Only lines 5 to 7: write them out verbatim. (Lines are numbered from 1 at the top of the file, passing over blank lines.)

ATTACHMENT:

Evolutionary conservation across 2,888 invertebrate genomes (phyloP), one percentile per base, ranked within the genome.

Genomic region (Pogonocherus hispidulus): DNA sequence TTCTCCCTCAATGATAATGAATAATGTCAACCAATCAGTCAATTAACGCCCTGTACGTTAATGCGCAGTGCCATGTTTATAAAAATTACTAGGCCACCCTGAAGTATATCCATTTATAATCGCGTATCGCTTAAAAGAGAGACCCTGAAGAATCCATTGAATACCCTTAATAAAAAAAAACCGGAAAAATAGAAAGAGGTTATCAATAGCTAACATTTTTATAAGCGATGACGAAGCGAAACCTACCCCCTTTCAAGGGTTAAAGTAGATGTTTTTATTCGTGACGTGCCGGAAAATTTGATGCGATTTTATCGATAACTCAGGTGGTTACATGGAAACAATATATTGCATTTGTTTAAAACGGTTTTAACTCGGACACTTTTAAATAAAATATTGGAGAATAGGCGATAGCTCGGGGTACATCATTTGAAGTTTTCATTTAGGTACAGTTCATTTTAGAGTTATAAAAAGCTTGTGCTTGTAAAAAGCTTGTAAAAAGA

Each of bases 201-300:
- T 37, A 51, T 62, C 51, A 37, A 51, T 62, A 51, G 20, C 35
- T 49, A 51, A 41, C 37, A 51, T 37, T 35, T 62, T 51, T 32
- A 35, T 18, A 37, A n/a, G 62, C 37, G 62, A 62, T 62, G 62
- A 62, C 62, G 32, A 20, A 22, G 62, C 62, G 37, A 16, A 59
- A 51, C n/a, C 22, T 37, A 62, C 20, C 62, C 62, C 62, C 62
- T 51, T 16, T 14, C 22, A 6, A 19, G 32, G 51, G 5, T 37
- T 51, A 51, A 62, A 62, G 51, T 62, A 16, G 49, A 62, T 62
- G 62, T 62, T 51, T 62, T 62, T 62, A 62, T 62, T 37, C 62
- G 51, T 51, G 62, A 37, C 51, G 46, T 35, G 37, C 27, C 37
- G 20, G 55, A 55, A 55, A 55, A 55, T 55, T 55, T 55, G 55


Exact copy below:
- T 49, A 51, A 41, C 37, A 51, T 37, T 35, T 62, T 51, T 32
- A 35, T 18, A 37, A n/a, G 62, C 37, G 62, A 62, T 62, G 62
- A 62, C 62, G 32, A 20, A 22, G 62, C 62, G 37, A 16, A 59